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posted on 2020-12-03, 05:56 authored by Tao-Ran Li, Yue Wu, Juan-Juan Jiang, Hua Lin, Chun-Lei Han, Jie-Hui Jiang, Ying Han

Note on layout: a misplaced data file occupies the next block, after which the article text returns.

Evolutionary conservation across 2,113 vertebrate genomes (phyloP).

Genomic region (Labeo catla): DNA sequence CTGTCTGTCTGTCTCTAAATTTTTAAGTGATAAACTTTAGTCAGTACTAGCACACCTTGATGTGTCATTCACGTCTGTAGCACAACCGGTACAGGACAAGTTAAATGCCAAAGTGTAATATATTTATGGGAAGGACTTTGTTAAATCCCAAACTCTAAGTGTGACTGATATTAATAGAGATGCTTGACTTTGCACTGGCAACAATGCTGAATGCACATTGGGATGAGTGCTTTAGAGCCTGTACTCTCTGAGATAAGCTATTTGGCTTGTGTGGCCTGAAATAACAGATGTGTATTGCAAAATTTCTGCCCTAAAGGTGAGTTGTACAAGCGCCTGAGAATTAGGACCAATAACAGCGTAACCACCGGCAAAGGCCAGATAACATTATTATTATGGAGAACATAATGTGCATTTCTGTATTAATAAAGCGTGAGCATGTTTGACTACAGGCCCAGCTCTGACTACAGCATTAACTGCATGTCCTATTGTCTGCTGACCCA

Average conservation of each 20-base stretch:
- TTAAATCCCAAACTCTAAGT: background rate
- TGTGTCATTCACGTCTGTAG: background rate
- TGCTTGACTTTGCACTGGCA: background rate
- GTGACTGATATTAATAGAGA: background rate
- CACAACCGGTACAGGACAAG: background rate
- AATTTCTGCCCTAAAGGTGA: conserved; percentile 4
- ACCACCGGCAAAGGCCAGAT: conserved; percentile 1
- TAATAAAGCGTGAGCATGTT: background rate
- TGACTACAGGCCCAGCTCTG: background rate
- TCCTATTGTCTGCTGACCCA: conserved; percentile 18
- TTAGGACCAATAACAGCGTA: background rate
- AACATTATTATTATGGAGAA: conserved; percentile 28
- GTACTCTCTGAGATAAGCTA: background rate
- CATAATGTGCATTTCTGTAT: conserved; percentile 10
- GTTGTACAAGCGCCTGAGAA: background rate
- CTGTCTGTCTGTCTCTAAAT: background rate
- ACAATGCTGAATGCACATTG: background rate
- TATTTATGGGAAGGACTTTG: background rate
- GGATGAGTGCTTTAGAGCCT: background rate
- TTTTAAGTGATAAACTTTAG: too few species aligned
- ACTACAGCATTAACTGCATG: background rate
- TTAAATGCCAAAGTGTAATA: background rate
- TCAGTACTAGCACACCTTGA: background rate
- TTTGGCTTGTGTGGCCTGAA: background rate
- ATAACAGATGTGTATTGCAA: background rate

Diagnosing Alzheimer’s disease (AD) in the preclinical stage offers opportunities for early intervention; however, there is currently a lack of convenient biomarkers to facilitate the diagnosis. Using radiomics analysis, we aimed to determine whether the features extracted from multiparametric magnetic resonance imaging (MRI) can be used as potential biomarkers. This study was part of the Sino Longitudinal Study on Cognitive Decline project (NCT03370744), a prospective cohort study. All participants were cognitively healthy at baseline. Cohort 1 (n = 183) was divided into individuals with preclinical AD (n = 78) and controls (n = 105) using amyloid-positron emission tomography, and this cohort was used as the training dataset (80%) and validation dataset (the remaining 20%); cohort 2 (n = 51) was selected retrospectively and divided into “converters” and “nonconverters” according to individuals’ future cognitive status, and this cohort was used as a separate test dataset; cohort three included 37 converters (13 from the Alzheimer’s Disease Neuroimaging Initiative) and was used as another test set for independent longitudinal research. We extracted radiomics features from multiparametric MRI scans from each participant, using t-tests, autocorrelation tests, and three independent selection algorithms. We then established two classification models (support vector machine [SVM] and random forest [RF]) to verify the efficiency of the retained features. Five-fold cross-validation and 100 repetitions were carried out for the above process. Furthermore, the acquired stable high-frequency features were tested in cohort three by paired two-sample t-tests and survival analyses to identify whether their levels changed with cognitive decline and impact conversion time. The SVM and RF models both showed excellent classification efficiency, with an average accuracy of 89.7–95.9% and 87.1–90.8% in the validation set and 81.9–89.1% and 83.2–83.7% in the test set, respectively. Three stable high-frequency features were identified, all based on the structural MRI modality: the large zone high-gray-level emphasis feature of the right posterior cingulate gyrus, the variance feature of the left superior parietal gyrus, and the coarseness feature of the left posterior cingulate gyrus; their levels were correlated with amyloid-β deposition and predicted future cognitive decline (areas under the curve 0.649–0.761). In addition, levels of the variance feature at baseline decreased with cognitive decline and could affect the conversion time (p < 0.05). In conclusion, this exploratory study shows that the radiomics features of multiparametric MRI scans could represent potential biomarkers of preclinical AD.